I began this series on follow-up noting Paul’s “anxiety for all the churches” (2 Cor. 11:28). The basic premise has been that Paul addressed his anxiety or care for the churches by writing letters. Yet, the more I studied his letters, the more I noted that he habitually prayed for the churches. His letters not only sought to build the churches in the grace of God in Christ but also called on God to accomplish that growth. So, prayer is an essential part of following up with the churches we plant.

Interestingly, Paul teaches the Philippian church, “do not be anxious about anything, but in everything by prayer and supplication with thanksgiving let your requests be made known to God.”1Phil. 4:6, ESV. The verb form in Philippians 4:6 and the noun form in 2 Corinthians 11:28 share the same root. So, was Paul’s anxiety for all the churches inconsistent with his teaching in Philippians 4:6? No, I think that Paul’s prayers in his letters show that he is practicing what he teaches. The range of meaning for the Greek word translated as “anxiety” includes both a healthy care (Philippians 2:20) and unhealthy worry (Matthew 6:25). Whatever the level of anxiety, turning to prayer is the appropriate response. That is exactly what Paul is doing.

Prayer is Daily

Paul clearly practiced a regular prayer time. Since his anxiety for all the churches was a “daily pressure” (2 Cor. 11:28), we can assume that he prayed daily for churches. He often tells his readers that he prays for them “in my prayers” (Romans 1:9-10; Ephesians 1:16; Philippians 1:4). Moreover, these prayers are offered “without ceasing” (Romans 1:9-10), “always” (1 Cor. 1:4; Phil. 1:4; 2 Thess. 1:11), “constantly” (1 Thess. 2:13), and “earnestly” (1 Thess. 3:10).

These regular prayers were an expression of his deep love. D. A. Carson comments on Paul’s prayer in 1 Thessalonians 3:9-13:

. . . Paul’s prayer is the product of his passion for people. His unaffected fervency in prayer is not whipped-up emotionalism but the overflow of his love for brothers and sisters in Christ Jesus.

That means that if we are to improve in our praying, we must strengthen our loving. As we grow in disciplined, self-sacrificing love, so we will grow in intercessory prayer. 2D.A. Carson, Praying with Paul: A Call to Spiritual Reformation, 2nd. ed., Baker, 2014, p 74.

Prayer Begins with Thanksgiving

All of Paul’s letters to churches (with the exception of Galatians) begin with thanksgiving. Paul thanks God that he is working in these churches. He thanks God when he hears of faith, hope and love (Col. 1: 3-8; 1 Thess. 1:2-3). He also thanks God when he hears that these qualities are growing (2 Thess. 1:3,4). Paul is thankful that God’s word is changing lives (1 Thess. 2:13-16). Partnership in the gospel is also a reason for thanks (Phil. 1:3-6).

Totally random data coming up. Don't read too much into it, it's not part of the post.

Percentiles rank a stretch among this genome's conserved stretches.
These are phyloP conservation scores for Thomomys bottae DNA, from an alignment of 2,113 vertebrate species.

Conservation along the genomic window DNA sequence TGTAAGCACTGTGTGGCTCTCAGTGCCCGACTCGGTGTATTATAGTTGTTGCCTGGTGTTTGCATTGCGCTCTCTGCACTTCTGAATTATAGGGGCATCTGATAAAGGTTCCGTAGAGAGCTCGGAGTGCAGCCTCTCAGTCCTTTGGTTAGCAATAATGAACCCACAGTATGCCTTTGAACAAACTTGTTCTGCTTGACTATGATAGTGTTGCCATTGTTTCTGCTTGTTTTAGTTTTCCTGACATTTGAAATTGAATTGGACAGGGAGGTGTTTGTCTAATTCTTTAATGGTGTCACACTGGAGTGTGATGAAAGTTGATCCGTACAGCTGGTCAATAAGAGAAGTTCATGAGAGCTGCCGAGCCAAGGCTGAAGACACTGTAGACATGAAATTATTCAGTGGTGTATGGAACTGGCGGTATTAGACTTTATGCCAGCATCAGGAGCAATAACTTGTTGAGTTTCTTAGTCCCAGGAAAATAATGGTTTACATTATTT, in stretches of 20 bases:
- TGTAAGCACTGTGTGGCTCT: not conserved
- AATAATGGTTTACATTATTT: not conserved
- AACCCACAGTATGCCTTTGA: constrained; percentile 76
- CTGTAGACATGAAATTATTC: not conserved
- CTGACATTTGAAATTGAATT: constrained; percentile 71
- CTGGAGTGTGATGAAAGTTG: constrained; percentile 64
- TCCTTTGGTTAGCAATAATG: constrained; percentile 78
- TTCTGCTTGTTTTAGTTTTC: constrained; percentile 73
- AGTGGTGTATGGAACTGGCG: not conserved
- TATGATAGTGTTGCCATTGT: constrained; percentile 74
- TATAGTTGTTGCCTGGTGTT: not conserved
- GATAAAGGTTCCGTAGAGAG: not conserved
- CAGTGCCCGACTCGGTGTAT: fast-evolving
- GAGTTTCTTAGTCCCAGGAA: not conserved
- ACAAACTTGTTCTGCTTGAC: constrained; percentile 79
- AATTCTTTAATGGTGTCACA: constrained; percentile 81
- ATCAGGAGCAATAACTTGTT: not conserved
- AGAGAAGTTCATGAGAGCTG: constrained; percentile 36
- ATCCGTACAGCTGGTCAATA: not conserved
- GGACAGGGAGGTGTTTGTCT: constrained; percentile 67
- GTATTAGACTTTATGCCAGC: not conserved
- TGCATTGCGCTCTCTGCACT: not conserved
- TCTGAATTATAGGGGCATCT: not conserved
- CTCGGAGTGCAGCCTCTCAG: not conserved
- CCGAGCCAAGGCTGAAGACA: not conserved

Many of these prayers of thanksgiving then transition to petitions for God to continue growth in the gospel. Since he has already noted what God has accomplished, Paul is confident that God will continue the work (Phil. 1:6). So, as we pray for the churches we have planted, we ought to focus on their acceptance of the gospel and that God is at work in their midst. Beginning prayer with thanksgiving gives us confidence to request that God continue his work. When Paul tells the Philippians not to be anxious (Phil. 4:6), he tells them “by prayer and supplication with thanksgiving let your requests be make known to God.” So, in the context of thanksgiving, we turn to requests.

Prayer Seeks Growth

Prayer for growth in knowledge

Paul prays that they will grow in knowledge and wisdom. For example, in Ephesians after an extended praise to God for all the spiritual blessings we have in Christ, Paul prays that God will help them understand (Eph. 1:15-23). Specifically, he prays, “that the God of our Lord Jesus Christ, the Father of glory, may give you a spirit of wisdom and of revelation in the knowledge of him.” (Eph. 1:17). The letter of Ephesians provides the content of the knowledge of him. Yet he prays that God will give them understanding. Paul’s teaching through his letter is made effective in the lives of the believers through prayer.

Philippians 1:9-11 is another example of Paul’s prayer for knowledge and discernment. Likewise, Colossians 1:9-14 asks that they “may be filled with the knowledge of his will in all spiritual wisdom and understanding.”(v.9). So, we learn from Paul that prayer is not an add-on to our ministry. Instead, it is essential for the growth in the knowledge of God in those we are seeking to disciple.

Prayer for a worthy walk

From growth in spiritual wisdom and understanding, Paul then builds a link to growth in Christian behavior. Growth in knowledge, wisdom and understanding produces a worthy lifestyle (Col. 1:10-14). A worthy walk includes “fully pleasing him,” “bearing fruit in every good work,” and “increasing in the knowledge of God” (v. 10). Likewise, in our follow-up, we should expect a close connection between faith and practice or knowledge and lifestyle and we should pray to that end.

Furthermore, in 2 Thessalonians 1:11-12, Paul makes it very clear that it is God that makes us worthy. Therefore, he prays that this will become true of the Thessalonian believers.

To this end we always pray for you, that our God may make you worthy of his calling and may fulfill every resolve for good and every work of faith by his power, so that the name of our Lord Jesus may be glorified in you, and you in him, according to the grace of our God and the Lord Jesus Christ.

An essential part of follow-up

There is much more that we can learn from Paul’s prayers for the churches. I would therefore recommend that you read D. A. Carson’s book Praying With Paul: A Call to Spiritual Reformation.

Praying for the churches we plant is an essential part of follow-up. Without prayer, our ministry of follow-up, or any other ministry for that matter, will be ineffective.